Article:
Example Domain 1

[Robot Assistant (RA) Domain] A Baxter (see Fig. 1a): (1) estimates occlusion of scene objects and stability of object structures, and arranges objects in desired configurations; and (2) provides relational descriptions of decisions, beliefs, and hypothetical situations as responses to questions and commands. There is uncertainty in the robot’s perception and actuation, and the robot uses probabilistic algorithms to visually recognize and move objects. The robot has incomplete (and potentially imprecise) domain knowledge, which includes object attributes such as size (small, medium, large), surface (flat, irregular) and shape (cube, apple, duck); position and distance-based spatial relations between objects (above, below, front, behind, right, left, in); other domain attributes; and some axioms governing domain dynamics such as:

  • Placing an object on top of an object with an irregular surface results in an unstable object configuration.

  • For any given object, removing all other objects blocking its frontal face causes this object to be not occluded.

  • An object that is positioned below another object cannot be picked up.

This knowledge may need to be revised, e.g., some actions, axioms, and the values of some attributes may be unknown, or the robot may observe that placing certain objects on an object with an irregular surface results in a stable configuration.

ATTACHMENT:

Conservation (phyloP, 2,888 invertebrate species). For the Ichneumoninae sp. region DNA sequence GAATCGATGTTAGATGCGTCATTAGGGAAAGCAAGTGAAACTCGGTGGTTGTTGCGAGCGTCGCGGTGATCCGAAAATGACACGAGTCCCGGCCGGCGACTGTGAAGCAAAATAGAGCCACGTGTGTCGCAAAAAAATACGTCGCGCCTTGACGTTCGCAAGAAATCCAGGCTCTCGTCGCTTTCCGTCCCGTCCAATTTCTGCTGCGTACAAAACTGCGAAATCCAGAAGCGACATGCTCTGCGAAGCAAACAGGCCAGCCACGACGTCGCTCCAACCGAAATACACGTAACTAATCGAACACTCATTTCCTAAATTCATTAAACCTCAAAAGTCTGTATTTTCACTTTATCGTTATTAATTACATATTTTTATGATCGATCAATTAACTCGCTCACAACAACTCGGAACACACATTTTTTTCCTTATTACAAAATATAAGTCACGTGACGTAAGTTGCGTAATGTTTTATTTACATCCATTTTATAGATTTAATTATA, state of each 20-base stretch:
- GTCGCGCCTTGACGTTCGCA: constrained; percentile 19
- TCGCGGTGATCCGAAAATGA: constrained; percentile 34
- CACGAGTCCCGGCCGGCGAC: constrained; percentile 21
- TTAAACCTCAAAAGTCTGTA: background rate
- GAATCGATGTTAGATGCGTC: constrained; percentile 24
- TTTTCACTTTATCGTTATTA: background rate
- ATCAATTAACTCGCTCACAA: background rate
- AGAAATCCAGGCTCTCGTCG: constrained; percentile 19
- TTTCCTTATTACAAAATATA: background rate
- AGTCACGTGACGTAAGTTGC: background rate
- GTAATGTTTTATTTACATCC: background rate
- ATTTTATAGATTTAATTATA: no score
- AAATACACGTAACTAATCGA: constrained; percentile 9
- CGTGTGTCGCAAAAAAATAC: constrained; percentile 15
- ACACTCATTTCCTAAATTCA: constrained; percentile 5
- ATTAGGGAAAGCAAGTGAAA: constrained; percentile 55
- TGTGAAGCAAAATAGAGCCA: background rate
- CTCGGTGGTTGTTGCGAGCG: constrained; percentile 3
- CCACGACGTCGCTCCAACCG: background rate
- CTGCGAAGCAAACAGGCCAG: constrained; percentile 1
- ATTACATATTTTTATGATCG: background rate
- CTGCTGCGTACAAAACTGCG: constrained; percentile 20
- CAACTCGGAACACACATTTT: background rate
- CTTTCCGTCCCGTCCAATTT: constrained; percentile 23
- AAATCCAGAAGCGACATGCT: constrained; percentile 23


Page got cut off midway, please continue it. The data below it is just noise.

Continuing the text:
Knowledge Representation, Reasoning, and Learning

We first describe the knowledge representation, reasoning, and learning capabilities, i.e., the components to the left of the dashed vertical line in Fig. 2.

Feature extraction In our architecture, the sensor inputs are RGB images of simulated scenes, or noisy top and front views of scenes from the robot’s cameras; our prior work also considered RGB-D images of simple simulated scenes [31]. From each image, the ”Feature extraction” component in Fig. 2 uses a probabilistic algorithm to extract objects and their attributes. Also, the spatial relations between objects in the image are computed using our prior work that learned the grounding, i.e., the meaning in the physical world, for seven position-based prepositional words (in, above, below, front, behind, right, left) and three distance-based prepositional words (touching, non-touching, far). This grounding is modeled in the form of 2D and 1D histograms, which are learned from labeled image data and revised over time based on human feedback. Given an input image, a measure of similarity computed between the histograms extracted from this image and the learned models is used to label the spatial relations between pairs of objects in the image. For more details about this grounding, please see [30].